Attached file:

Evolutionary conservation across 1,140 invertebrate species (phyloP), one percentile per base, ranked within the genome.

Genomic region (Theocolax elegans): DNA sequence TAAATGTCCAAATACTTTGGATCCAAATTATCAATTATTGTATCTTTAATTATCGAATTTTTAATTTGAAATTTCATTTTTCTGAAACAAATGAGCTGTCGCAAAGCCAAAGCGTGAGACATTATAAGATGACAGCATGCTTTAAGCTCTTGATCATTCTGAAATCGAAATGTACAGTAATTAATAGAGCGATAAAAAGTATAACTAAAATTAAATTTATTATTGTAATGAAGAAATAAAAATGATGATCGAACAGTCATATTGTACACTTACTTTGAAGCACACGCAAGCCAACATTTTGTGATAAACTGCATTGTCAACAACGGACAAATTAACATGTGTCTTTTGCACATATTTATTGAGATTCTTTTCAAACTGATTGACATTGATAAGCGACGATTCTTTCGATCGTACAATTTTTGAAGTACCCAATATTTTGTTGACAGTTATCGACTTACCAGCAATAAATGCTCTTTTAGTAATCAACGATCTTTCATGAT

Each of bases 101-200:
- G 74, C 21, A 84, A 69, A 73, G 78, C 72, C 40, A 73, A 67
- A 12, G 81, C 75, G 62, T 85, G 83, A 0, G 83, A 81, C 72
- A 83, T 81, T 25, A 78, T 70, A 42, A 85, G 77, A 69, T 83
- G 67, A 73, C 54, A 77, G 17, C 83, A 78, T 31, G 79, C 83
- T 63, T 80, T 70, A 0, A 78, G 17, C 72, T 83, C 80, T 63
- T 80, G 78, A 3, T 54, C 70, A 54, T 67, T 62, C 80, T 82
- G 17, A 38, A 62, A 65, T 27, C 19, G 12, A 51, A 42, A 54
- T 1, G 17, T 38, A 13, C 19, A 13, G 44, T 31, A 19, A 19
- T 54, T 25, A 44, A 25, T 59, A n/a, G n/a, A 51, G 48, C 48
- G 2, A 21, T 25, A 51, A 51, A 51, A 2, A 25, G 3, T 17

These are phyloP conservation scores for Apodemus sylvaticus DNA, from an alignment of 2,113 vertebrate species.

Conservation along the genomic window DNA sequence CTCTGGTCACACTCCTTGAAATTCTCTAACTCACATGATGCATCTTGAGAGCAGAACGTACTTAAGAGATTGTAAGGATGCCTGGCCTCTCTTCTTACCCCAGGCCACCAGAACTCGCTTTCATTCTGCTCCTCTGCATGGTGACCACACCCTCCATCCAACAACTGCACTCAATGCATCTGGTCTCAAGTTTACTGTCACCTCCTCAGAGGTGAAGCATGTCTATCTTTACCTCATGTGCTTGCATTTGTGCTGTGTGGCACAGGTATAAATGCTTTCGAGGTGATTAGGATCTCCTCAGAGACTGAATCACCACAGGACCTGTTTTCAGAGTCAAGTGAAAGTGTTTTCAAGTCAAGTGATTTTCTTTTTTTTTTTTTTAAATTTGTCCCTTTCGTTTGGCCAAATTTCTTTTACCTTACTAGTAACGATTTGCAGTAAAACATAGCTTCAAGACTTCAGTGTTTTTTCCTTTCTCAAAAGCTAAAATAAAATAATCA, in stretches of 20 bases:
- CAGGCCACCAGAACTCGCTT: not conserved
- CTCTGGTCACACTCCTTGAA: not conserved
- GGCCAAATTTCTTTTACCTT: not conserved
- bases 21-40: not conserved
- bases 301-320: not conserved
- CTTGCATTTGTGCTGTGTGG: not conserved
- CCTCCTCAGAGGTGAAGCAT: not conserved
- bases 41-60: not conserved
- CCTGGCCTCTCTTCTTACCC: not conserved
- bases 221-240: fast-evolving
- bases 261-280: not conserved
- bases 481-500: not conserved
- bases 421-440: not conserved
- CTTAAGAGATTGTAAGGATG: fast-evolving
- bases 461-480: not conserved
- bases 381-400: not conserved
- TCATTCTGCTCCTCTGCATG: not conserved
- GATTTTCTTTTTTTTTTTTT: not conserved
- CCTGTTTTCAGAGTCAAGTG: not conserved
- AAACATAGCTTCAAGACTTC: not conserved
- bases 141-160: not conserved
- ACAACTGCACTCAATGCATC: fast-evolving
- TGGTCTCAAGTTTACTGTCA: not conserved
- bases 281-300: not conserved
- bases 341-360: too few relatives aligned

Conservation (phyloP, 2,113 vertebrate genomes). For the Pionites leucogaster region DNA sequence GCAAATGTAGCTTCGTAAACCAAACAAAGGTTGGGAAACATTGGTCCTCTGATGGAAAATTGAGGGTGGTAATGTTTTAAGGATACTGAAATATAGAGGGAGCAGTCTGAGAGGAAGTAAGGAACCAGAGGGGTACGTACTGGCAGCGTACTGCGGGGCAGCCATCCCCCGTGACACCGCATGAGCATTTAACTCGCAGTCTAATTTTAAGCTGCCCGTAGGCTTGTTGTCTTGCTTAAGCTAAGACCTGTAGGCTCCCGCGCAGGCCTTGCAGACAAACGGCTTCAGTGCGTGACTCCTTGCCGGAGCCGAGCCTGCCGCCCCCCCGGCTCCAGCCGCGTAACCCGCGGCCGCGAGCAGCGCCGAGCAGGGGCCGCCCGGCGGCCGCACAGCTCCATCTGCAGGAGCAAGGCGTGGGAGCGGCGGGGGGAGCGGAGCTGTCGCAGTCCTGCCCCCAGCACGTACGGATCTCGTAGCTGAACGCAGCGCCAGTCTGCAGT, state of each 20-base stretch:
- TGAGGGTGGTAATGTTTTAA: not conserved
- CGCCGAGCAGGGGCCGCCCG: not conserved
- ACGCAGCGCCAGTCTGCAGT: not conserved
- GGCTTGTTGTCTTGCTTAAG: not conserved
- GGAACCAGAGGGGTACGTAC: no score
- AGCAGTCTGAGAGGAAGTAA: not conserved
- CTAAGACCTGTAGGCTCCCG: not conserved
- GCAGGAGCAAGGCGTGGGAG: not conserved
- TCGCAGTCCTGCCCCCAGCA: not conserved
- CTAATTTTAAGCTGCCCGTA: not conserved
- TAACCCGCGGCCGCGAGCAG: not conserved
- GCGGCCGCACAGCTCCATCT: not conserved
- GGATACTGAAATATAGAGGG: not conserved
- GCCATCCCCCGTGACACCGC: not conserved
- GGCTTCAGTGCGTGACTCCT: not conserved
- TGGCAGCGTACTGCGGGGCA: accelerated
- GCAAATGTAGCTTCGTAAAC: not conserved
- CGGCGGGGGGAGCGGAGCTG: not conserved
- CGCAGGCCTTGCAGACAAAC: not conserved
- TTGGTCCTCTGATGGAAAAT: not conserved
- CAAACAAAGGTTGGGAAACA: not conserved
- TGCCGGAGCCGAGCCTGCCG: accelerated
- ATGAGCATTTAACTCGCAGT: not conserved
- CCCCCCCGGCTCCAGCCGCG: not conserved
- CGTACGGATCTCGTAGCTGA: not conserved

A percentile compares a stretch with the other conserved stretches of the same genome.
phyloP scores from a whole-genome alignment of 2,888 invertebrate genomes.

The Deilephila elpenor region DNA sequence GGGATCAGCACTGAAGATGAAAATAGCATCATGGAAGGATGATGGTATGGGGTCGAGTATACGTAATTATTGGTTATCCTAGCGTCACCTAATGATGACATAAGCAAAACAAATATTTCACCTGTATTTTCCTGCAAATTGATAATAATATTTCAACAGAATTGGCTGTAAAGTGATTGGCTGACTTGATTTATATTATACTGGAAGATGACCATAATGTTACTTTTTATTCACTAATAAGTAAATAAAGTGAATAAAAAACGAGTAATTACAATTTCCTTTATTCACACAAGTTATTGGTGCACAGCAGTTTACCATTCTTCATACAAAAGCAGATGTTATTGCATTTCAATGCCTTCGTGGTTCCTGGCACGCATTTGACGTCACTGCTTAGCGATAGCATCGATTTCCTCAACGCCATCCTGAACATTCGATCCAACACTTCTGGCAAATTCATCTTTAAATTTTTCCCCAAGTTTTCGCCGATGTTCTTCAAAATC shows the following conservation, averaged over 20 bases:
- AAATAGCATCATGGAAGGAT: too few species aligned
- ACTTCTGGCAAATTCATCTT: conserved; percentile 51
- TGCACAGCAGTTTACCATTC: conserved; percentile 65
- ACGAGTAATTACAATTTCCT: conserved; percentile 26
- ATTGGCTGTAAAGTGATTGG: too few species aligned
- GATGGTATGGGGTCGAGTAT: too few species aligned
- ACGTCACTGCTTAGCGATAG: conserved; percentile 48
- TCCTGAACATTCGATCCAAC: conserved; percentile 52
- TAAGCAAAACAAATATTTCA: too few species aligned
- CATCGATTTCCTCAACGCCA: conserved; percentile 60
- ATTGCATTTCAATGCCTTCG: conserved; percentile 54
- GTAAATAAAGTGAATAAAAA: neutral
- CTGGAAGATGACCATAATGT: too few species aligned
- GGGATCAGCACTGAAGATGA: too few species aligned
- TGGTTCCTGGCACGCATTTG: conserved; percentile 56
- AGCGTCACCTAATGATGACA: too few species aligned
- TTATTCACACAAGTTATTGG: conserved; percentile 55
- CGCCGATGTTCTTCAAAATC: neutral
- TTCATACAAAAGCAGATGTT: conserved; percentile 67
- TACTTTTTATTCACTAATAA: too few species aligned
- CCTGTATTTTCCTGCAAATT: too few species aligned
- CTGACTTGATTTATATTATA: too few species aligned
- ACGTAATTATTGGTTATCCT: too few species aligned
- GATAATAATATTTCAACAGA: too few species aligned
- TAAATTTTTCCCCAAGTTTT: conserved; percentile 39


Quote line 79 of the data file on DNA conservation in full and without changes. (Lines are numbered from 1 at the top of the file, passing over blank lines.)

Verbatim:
- CATCGATTTCCTCAACGCCA: conserved; percentile 60